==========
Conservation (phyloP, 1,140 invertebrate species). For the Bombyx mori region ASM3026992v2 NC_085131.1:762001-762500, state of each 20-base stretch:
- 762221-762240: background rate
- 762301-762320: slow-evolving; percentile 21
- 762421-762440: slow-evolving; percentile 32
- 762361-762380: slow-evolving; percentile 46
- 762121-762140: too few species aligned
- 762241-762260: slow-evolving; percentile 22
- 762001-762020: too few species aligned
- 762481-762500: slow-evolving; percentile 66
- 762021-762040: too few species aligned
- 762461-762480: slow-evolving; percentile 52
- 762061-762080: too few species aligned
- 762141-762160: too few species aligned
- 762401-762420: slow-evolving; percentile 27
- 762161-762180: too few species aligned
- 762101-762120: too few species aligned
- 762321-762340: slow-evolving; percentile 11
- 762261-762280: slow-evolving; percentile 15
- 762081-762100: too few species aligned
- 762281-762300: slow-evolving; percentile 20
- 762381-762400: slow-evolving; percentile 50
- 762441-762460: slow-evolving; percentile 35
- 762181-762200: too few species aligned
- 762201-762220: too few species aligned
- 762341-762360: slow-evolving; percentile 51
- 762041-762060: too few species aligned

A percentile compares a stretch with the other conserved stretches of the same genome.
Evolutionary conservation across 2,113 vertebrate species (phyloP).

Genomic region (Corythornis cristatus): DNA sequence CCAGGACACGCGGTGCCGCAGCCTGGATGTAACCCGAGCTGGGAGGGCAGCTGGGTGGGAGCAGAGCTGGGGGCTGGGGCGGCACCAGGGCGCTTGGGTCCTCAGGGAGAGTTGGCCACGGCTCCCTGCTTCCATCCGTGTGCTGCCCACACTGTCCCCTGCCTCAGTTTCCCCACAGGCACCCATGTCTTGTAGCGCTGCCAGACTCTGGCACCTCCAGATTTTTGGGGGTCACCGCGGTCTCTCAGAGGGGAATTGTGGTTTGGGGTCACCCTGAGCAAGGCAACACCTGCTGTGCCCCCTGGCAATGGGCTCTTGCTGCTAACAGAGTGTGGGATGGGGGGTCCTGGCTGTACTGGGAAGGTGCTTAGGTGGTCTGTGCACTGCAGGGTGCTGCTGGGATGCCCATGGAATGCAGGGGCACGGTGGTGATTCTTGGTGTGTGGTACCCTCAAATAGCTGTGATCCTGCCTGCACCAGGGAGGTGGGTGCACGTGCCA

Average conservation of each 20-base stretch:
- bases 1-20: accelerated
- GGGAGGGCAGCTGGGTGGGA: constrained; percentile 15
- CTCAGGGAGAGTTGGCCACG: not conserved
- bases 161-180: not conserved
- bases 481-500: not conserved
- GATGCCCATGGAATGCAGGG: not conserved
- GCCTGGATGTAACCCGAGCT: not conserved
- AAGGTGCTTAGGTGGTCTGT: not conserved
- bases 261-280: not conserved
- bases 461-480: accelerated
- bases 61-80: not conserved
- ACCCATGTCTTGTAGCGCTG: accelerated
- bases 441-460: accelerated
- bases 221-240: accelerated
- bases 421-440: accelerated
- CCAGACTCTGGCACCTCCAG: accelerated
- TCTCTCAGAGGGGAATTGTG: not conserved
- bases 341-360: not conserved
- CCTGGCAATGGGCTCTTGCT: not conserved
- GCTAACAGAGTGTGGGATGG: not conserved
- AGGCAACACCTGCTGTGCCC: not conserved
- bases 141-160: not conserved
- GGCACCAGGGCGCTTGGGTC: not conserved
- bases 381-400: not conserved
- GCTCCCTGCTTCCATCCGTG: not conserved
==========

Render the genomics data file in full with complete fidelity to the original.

Conservation (phyloP, 1,140 invertebrate species). For the Bombyx mori region ASM3026992v2 NC_085131.1:762001-762500, state of each 20-base stretch:
- 762221-762240: background rate
- 762301-762320: slow-evolving; percentile 21
- 762421-762440: slow-evolving; percentile 32
- 762361-762380: slow-evolving; percentile 46
- 762121-762140: too few species aligned
- 762241-762260: slow-evolving; percentile 22
- 762001-762020: too few species aligned
- 762481-762500: slow-evolving; percentile 66
- 762021-762040: too few species aligned
- 762461-762480: slow-evolving; percentile 52
- 762061-762080: too few species aligned
- 762141-762160: too few species aligned
- 762401-762420: slow-evolving; percentile 27
- 762161-762180: too few species aligned
- 762101-762120: too few species aligned
- 762321-762340: slow-evolving; percentile 11
- 762261-762280: slow-evolving; percentile 15
- 762081-762100: too few species aligned
- 762281-762300: slow-evolving; percentile 20
- 762381-762400: slow-evolving; percentile 50
- 762441-762460: slow-evolving; percentile 35
- 762181-762200: too few species aligned
- 762201-762220: too few species aligned
- 762341-762360: slow-evolving; percentile 51
- 762041-762060: too few species aligned

A percentile compares a stretch with the other conserved stretches of the same genome.
Evolutionary conservation across 2,113 vertebrate species (phyloP).

Genomic region (Corythornis cristatus): DNA sequence CCAGGACACGCGGTGCCGCAGCCTGGATGTAACCCGAGCTGGGAGGGCAGCTGGGTGGGAGCAGAGCTGGGGGCTGGGGCGGCACCAGGGCGCTTGGGTCCTCAGGGAGAGTTGGCCACGGCTCCCTGCTTCCATCCGTGTGCTGCCCACACTGTCCCCTGCCTCAGTTTCCCCACAGGCACCCATGTCTTGTAGCGCTGCCAGACTCTGGCACCTCCAGATTTTTGGGGGTCACCGCGGTCTCTCAGAGGGGAATTGTGGTTTGGGGTCACCCTGAGCAAGGCAACACCTGCTGTGCCCCCTGGCAATGGGCTCTTGCTGCTAACAGAGTGTGGGATGGGGGGTCCTGGCTGTACTGGGAAGGTGCTTAGGTGGTCTGTGCACTGCAGGGTGCTGCTGGGATGCCCATGGAATGCAGGGGCACGGTGGTGATTCTTGGTGTGTGGTACCCTCAAATAGCTGTGATCCTGCCTGCACCAGGGAGGTGGGTGCACGTGCCA

Average conservation of each 20-base stretch:
- bases 1-20: accelerated
- GGGAGGGCAGCTGGGTGGGA: constrained; percentile 15
- CTCAGGGAGAGTTGGCCACG: not conserved
- bases 161-180: not conserved
- bases 481-500: not conserved
- GATGCCCATGGAATGCAGGG: not conserved
- GCCTGGATGTAACCCGAGCT: not conserved
- AAGGTGCTTAGGTGGTCTGT: not conserved
- bases 261-280: not conserved
- bases 461-480: accelerated
- bases 61-80: not conserved
- ACCCATGTCTTGTAGCGCTG: accelerated
- bases 441-460: accelerated
- bases 221-240: accelerated
- bases 421-440: accelerated
- CCAGACTCTGGCACCTCCAG: accelerated
- TCTCTCAGAGGGGAATTGTG: not conserved
- bases 341-360: not conserved
- CCTGGCAATGGGCTCTTGCT: not conserved
- GCTAACAGAGTGTGGGATGG: not conserved
- AGGCAACACCTGCTGTGCCC: not conserved
- bases 141-160: not conserved
- GGCACCAGGGCGCTTGGGTC: not conserved
- bases 381-400: not conserved
- GCTCCCTGCTTCCATCCGTG: not conserved